We may soon be out of lockdown, but our freedom could be curtailed at any time if an active COVID-19 case emerges.
That is the reality of living with the virus as it moves from being pandemic to becoming something endemic to our lives.
And in these uncertain times of on-and-off-again isolation, it is even more important to ask the question 'RUOK?' of those around you, says the director of the UNE Psychology Clinic, Dr Daivia Newby.
"RUOK? Day is a day that encourages people to connect with their social support, which is so important for dealing with life's events and personal difficulties," Dr Newby said.
"COVID-19 has brought so much disruption to people's lives, so much uncertainty which is impacting daily routines, and social isolation for people in lots of different shapes and forms. The pressures have been extreme in the last year."
We must look at how we can still build these social support connections when we have so many restrictions, Dr Daivia said, and people should think about what they can and can't control.
"There are about eight people a day dying from suicide in Australia, and social support is such an important resource for mental health and life quality," she said.
"So while we can't control when COVID-19 will end, or what others are doing, we can control our attitudes and actions. And constantly listening to COVID-19 news can be incredibly stressful."
People should focus their energy on creating new routines and harness the opportunities presented by technology Dr Newby said.
"Look at online resources and maybe do some creative activities or online study or yoga," she said.
"A lot of different organisations provide free classes online."
Connecting with people and creating new engagements in the virtual world is something everyone should try too. Community and social groups should not stop meeting, and volunteering can still be done virtually.
"We just have to be creative," Dr Newby said.
"One of the most beautiful things about us is that we are so resilient and creative.
"This is the time when we need to be increasing these activities so hold a virtual meeting, host a virtual dinner party or a virtual book club, and share photos online with your family and friends - use video, phone, and email and be a bit creative."
And social media is a reality that we need to use to connect but seeing someone's face is a more profound connection, according to Dr Newby - so use the video functionality.
"I think that is the closest substitute to face-to-face contact we have," Dr Newby said.
"But don't underestimate the power of a phone call or a posted card or letter. I don't think it is old-fashioned; taking the time to write and post something to someone is very individual and special. It is a beautiful gesture."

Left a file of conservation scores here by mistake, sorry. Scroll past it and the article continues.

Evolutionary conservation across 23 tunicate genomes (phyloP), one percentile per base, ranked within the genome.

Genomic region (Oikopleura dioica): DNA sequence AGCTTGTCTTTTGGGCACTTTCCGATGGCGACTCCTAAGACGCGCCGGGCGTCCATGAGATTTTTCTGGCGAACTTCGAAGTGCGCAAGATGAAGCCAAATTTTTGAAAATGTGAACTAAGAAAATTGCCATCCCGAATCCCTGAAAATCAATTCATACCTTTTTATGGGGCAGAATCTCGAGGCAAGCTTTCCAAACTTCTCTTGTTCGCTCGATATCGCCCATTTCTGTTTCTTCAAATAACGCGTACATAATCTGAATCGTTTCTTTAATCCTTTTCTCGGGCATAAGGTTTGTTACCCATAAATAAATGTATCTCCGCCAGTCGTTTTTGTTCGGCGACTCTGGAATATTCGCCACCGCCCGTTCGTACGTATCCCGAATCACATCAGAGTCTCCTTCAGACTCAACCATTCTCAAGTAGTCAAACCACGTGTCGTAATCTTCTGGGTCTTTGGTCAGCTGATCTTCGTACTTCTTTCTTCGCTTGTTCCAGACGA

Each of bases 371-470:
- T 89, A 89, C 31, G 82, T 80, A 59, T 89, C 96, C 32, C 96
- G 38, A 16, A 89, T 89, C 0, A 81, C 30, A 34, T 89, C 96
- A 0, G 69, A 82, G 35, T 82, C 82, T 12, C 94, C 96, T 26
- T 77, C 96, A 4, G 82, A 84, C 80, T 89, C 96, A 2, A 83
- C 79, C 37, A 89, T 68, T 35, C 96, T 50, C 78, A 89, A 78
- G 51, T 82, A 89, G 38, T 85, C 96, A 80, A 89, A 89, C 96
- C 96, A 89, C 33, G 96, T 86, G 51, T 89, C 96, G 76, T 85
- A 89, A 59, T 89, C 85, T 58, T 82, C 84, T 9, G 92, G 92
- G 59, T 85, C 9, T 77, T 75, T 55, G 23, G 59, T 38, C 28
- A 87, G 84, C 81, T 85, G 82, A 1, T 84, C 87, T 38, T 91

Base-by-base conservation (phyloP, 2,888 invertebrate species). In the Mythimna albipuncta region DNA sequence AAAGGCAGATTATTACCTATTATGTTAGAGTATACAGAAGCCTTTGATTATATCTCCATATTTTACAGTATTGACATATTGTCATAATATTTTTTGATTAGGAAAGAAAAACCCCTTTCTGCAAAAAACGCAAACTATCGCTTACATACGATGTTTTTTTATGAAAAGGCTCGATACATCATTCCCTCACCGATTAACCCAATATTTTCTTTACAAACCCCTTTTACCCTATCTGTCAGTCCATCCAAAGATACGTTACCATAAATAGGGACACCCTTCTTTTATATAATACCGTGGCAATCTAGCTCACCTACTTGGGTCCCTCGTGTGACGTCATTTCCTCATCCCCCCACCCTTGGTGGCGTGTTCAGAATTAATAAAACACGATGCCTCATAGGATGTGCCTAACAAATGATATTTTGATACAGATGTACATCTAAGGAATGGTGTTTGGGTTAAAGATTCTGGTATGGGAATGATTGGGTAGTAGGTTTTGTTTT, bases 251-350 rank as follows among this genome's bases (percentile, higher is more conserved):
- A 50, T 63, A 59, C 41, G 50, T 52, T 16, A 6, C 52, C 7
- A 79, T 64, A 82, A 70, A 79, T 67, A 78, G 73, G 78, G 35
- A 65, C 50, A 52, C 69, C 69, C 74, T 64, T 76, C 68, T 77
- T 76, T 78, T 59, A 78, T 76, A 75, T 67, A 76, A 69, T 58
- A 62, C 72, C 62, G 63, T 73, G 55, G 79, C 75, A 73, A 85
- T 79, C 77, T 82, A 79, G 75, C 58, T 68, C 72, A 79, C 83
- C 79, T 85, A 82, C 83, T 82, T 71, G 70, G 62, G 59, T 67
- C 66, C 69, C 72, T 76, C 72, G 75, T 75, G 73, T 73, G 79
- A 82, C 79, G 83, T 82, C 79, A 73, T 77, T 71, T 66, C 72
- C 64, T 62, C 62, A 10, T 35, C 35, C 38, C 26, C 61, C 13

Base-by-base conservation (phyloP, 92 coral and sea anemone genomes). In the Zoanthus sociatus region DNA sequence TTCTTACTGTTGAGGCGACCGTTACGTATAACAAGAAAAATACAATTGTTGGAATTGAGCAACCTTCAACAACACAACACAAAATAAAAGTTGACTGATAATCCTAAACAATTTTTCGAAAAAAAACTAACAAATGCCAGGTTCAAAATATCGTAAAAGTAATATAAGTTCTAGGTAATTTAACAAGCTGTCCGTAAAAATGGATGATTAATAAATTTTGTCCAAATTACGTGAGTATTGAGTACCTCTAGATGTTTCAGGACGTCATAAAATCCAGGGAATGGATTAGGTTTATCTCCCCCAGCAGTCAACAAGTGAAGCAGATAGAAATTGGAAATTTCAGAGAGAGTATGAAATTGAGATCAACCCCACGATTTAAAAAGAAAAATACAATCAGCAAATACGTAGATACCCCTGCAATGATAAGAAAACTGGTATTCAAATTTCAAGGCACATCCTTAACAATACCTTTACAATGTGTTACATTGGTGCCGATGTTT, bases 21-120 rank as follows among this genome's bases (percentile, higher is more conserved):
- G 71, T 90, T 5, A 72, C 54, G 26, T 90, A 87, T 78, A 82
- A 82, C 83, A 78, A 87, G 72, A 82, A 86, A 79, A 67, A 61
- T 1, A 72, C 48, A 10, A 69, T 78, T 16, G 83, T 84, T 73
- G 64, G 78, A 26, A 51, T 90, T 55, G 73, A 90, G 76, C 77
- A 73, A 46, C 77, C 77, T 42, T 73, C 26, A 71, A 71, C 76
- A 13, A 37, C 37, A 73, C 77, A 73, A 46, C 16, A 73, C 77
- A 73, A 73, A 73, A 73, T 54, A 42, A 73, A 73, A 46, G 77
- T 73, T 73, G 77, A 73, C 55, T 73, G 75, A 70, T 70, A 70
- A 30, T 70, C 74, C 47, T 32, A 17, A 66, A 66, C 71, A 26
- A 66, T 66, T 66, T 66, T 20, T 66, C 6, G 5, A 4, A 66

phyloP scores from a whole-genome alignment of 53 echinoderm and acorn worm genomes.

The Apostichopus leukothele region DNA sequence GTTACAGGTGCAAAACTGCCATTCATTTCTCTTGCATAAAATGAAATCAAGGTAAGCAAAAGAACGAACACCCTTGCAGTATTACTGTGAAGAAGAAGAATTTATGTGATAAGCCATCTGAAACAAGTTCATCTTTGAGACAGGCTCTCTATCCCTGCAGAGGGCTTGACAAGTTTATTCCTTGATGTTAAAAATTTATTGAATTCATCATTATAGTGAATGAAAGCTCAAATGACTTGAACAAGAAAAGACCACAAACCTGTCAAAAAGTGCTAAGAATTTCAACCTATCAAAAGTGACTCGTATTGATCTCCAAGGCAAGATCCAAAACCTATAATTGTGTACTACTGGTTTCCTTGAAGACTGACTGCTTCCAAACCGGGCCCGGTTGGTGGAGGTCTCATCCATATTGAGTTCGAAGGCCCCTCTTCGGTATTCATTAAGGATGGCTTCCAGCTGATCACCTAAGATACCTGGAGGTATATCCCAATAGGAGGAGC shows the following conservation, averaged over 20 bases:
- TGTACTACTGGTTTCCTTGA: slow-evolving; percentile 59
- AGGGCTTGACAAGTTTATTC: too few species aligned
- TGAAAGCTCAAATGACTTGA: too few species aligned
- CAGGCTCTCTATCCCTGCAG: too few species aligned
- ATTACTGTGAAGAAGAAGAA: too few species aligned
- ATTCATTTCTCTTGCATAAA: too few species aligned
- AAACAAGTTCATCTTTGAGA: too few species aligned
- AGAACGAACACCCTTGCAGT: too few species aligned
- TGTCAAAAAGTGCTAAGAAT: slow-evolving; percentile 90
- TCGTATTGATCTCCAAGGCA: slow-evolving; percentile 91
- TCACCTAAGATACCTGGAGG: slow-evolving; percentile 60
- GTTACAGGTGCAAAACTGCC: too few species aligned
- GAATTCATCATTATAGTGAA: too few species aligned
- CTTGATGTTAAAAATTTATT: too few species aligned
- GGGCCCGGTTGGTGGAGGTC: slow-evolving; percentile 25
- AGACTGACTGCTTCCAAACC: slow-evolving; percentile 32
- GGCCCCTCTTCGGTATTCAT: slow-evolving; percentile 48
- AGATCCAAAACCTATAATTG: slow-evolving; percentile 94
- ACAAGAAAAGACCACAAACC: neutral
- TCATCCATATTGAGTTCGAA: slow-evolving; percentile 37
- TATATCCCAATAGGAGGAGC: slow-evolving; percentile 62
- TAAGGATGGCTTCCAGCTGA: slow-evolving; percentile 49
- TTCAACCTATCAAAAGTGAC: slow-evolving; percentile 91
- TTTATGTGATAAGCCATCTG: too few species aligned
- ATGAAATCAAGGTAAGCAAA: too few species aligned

And finally, take the time to look after yourself and learn to recognise the signs of when you need to get professional help.
"What we know from research is that eating regular meals, getting regular exercise, and good sleep hygiene not only improves mental health but strengthens your immune system, which puts your body in a better position to deal with any physical illness that might come your way," Dr Newby said.
"Because of the prolonged pandemic, a lot of people are really struggling and doing the best they can to just get through the day and stay resilient.
"But if you are not eating and sleeping properly and are anxious most of the day, then I encourage you to contact your GP and look at how you can connect with a therapist.
"Family and friends can also call upon these services for advice and assistance on how to support someone who is struggling with life."
R U OK? inspire and empower everyone to meaningfully connect with the people around them and start a conversation with those in their world who may be struggling with life.
You don't need to be an expert to reach out - just a good friend and a great listener.
Use these four steps and have a conversation that could change a life: 1. Ask R U OK? 2. Listen 3. Encourage action 4. Check in
- Lifeline on 13 11 14.Call 24/7 for crisis support and suicide prevention services
- Beyond Blue 1300 22 4636 Call 24/7 for advice, referral and support from a trained mental health professional
- headspace1800 650 890 Support and information for young people aged 12 to 25
If you are concerned for your safety or the safety of others, seek immediate assistance by calling Triple Zero (000).
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